Over the last two years, I've come to understand that I really enjoy working with people and any work that I do has to involve that aspect. I have been seeking out opportunities that would allow me to relate to people and their needs while using my engineering skills. For my thesis, I worked closely with a professional golfer who is missing his left arm above the elbow to develop prosthesis for him. He wants to use my prototypes to help veteran amputees use golf to transition back to civilian life. Additionally, I have been listening into several education classes and have been working with a middle school class. Coming from MIT, I am able to bring in lots of gadgets that they learn about but never get to see or use, furthering their learning. This summer, I will be teaching a Women's Technology Program, where 60 female high school students will be introduced to engineering.
Looking around, I see a lot of needs that can be solved by active community members and being aware of how one, as an individual, or with a group can help the general good of the society."
Warren M. Rohsenow Fellowship Fund
"As a kid—and even through my high school years—I remember building things and working with my hands. In fifth grade, I won my first design competition for the Children’s Snowplow, a pedal-powered toy car designed for plowing snow. As I got older, I was still designing, but my inventions became more advanced. In high school, I set up a home intercom system to allow communication between floors; I also built a bandage wrapper for the school athletic trainers. By this point in my life, it was apparent that I enjoyed building things, working with my hands, and understanding how mechanical systems worked.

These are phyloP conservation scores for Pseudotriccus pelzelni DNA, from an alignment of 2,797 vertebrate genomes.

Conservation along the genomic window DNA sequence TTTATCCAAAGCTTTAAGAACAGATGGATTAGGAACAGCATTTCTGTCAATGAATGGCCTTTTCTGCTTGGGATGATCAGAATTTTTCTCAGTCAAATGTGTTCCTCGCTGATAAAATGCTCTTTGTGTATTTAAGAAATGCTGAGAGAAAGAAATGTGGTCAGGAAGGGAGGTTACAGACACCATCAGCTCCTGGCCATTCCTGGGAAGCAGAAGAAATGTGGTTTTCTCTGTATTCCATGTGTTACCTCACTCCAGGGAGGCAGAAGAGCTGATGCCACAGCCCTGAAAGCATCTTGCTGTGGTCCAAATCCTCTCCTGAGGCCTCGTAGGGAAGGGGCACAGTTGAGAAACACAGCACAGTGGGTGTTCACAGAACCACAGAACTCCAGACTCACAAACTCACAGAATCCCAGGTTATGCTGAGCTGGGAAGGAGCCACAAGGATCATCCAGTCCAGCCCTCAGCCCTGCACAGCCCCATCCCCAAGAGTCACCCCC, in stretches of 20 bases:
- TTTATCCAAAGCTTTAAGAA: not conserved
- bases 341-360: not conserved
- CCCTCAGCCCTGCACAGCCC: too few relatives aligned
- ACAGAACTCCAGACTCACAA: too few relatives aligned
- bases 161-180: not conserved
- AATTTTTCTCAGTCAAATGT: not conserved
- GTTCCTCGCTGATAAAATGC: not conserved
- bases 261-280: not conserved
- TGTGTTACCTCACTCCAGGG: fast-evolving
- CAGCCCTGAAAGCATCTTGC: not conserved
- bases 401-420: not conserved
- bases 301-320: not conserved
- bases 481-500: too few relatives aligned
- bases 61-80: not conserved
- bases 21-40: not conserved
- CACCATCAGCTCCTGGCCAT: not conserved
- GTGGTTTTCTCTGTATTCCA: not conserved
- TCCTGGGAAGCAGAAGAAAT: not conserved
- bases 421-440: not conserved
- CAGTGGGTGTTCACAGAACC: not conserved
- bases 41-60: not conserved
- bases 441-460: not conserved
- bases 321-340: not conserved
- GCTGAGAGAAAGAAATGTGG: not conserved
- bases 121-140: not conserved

Once at MIT, I began with the standard, institute-required classes like everyone else. I selected mechanical engineering as my major, and began taking relevant classes my sophomore year. I really enjoyed the classes I was taking; I learned a lot, worked really hard and was very successful. During the summers I always looked for internships: After freshman year it was one with Biogen Idec; sophomore summer was at a liquid-cooling company named Lytron; after junior year, I worked at Beacon Power where they were trying to develop flywheels for energy storage. I matured through these industry experiences, but as I entered senior year, I realized that I was drawn more towards research and academia. I also discovered that I really liked being at MIT, so I applied to the graduate program.
The excitement from acceptance to the Master’s program was lessened by uncertainty in funding and research topic. The funding came first, in the form of the Rohsenow fellowship. I learned that Professor Rohsenow was not only a generous donor but was committed to MIT and its future. Coincidentally, I’m working in the Rohsenow lab, where a plaque bears his picture and name. Making this personal connection—putting together name, face, and accomplishments—gives me an even deeper appreciation for the fellowship."